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April 22, 2024

Pippa Crerar: Newspaper front pages will still set general election political agenda

Senior women journalists also share advice on dealing with online vitriol.

By Charlotte Tobitt

Newspaper front pages will still set the UK agenda in this year’s expected general election despite the waning influence of print, according to Guardian political editor Pippa Crerar.

Crerar, who was named Journalist of the Year at the British Journalism Awards 2022 for her Partygate reporting while at the Mirror, said it is “definitely the case with the decline in print sales that a newspaper’s editorial position doesn’t have the impact maybe it did when Labour were last knocking on the door of Downing Street in 1997”.

Crerar was speaking at Women in Journalism’s How Women Shape The News event in London on Thursday.

She referred to Tony Blair flying to Australia in July 1995 to meet Rupert Murdoch, a strategy of wooing that eventually won him the endorsement of The Sun.

“The wooing of newspaper proprietors and editors in order to win endorsements might not be quite as pressing as it used to be,” she said, “but our coverage still absolutely sets the agenda.

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“And what I really notice is that often broadcasters follow up what’s on the front pages of the next day’s newspapers,” she continued, referring to both TV and online output, “so in terms of setting the narrative and the direction of travel, and therefore by extension the tone of the debate I suppose and also maybe sort of altering and managing to achieve change, then I think the front pages of newspapers still have a really big impact in that regard.”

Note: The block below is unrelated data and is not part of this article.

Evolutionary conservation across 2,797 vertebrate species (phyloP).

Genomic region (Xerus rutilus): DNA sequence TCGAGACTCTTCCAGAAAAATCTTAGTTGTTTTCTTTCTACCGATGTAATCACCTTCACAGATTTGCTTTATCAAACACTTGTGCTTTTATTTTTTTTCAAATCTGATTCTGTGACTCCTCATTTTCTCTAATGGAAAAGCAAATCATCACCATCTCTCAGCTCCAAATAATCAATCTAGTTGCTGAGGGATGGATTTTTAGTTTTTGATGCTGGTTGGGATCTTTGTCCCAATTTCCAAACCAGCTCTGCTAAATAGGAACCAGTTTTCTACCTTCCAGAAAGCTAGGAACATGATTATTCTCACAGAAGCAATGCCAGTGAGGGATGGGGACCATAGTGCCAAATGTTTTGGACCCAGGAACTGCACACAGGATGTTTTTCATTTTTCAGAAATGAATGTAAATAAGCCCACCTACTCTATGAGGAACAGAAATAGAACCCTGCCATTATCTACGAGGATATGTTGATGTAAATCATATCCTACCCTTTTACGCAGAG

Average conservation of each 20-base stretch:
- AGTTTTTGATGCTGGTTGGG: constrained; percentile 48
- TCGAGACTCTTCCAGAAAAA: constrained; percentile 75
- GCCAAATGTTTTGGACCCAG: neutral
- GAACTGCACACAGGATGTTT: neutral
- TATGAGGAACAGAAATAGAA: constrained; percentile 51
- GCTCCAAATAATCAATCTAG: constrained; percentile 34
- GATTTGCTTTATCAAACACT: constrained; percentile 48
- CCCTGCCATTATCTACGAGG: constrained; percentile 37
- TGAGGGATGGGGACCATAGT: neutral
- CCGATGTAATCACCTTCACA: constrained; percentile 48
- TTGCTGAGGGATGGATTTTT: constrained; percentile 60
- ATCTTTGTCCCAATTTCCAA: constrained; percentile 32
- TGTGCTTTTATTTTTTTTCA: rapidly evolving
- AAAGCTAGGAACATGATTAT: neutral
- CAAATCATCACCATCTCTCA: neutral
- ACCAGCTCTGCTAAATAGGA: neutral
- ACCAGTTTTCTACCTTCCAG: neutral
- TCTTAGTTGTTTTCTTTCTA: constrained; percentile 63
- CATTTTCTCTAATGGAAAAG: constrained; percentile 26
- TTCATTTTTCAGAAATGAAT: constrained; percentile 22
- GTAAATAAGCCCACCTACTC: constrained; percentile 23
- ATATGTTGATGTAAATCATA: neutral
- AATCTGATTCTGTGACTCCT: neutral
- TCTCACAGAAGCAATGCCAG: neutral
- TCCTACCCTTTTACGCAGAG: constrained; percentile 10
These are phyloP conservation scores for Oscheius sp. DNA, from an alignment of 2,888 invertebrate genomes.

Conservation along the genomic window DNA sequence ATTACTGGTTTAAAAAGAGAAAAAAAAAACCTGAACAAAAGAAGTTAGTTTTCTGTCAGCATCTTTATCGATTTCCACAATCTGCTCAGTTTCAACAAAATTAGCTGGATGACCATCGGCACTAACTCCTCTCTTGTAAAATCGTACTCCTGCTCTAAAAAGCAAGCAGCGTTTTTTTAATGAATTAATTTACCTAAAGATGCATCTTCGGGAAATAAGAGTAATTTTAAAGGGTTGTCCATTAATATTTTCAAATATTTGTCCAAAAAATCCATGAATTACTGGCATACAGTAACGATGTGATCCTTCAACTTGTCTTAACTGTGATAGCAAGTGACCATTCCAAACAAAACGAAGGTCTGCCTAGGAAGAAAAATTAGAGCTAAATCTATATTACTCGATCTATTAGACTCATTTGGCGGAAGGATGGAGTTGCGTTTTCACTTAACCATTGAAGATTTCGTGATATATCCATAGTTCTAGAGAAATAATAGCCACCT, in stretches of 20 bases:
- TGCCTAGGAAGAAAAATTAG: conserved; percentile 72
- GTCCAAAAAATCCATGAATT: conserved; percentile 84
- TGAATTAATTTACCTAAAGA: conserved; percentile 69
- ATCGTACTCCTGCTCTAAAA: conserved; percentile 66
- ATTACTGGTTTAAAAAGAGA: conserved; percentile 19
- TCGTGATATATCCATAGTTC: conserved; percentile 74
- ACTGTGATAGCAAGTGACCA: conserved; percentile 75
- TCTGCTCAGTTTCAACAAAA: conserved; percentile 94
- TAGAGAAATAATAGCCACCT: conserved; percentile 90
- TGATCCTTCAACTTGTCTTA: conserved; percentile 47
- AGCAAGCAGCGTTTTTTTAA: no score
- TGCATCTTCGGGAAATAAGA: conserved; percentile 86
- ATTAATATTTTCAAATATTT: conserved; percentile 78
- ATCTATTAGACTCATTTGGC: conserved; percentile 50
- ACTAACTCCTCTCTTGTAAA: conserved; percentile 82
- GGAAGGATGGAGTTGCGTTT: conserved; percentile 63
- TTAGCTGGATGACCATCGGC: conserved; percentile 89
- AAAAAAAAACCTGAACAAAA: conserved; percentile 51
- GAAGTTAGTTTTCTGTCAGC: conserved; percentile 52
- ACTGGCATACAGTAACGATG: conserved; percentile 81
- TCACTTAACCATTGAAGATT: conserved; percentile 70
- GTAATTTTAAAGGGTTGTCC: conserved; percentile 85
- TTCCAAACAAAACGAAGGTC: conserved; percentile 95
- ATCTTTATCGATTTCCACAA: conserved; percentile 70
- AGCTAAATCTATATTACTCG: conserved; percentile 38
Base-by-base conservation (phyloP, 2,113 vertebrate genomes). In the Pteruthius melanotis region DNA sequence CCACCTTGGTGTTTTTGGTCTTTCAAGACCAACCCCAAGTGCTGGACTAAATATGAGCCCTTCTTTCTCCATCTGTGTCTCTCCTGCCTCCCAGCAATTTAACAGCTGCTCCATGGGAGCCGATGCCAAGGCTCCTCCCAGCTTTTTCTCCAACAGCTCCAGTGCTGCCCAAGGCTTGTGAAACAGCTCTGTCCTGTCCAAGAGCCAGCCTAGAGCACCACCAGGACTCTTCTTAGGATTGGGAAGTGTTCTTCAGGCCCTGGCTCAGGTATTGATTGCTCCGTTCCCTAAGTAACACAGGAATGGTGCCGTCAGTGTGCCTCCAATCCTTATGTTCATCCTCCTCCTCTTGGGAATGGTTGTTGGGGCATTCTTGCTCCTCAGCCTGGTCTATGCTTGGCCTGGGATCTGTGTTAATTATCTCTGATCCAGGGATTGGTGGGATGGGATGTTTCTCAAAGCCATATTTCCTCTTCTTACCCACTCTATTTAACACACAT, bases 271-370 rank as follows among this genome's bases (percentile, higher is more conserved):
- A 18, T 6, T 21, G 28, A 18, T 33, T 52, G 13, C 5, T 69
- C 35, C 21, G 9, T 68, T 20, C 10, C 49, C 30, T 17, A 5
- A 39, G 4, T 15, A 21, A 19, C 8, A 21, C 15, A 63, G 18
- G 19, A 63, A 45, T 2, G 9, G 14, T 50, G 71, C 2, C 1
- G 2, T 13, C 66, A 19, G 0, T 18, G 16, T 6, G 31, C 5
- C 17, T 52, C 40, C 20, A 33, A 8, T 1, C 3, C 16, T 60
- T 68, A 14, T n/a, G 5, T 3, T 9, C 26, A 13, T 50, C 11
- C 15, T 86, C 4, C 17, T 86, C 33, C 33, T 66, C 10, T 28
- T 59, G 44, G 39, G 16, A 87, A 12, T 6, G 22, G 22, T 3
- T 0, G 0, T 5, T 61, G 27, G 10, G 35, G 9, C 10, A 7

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She also noted that “if you have a big story it has an impact, regardless of whichever medium it is”.

Newspapers’ ‘ability to shift opinion’ declining

Press Gazette analysis last month looked at the extent to which Labour leader Keir Starmer will still have to contend with a largely right-wing printed press ahead of the next election, but one that is far less influential today than it was in 1992 when The Sun helped John Major to a narrow victory and proclaimed “It was The Sun what won it” on its front page.

Sky News political editor Beth Rigby agreed that “the ability to shift public opinion through print is declining”.

In a discussion about political parties targeting voters on social media, former Scottish Conservative leader Ruth Davidson told the Sky News Electoral Dysfunction podcast, on which she joins Rigby each week alongside Labour MP Jess Phillips, that the parties no longer care so much about newspaper endorsements.

She said: “This will be the first time in the general election, probably, that nobody really cares whether they’re endorsed by the editorial of a particular newspaper or not because it doesn’t matter anymore.

“Or if they do care, it’s for appearances’ sake as much as anything else in terms of the actual ability for print news to be able to shift a huge core of the electorate. Because it doesn’t work like that.”

[Read more: Sky’s Beth Rigby on her bid to get all-woman podcast in politics top ten]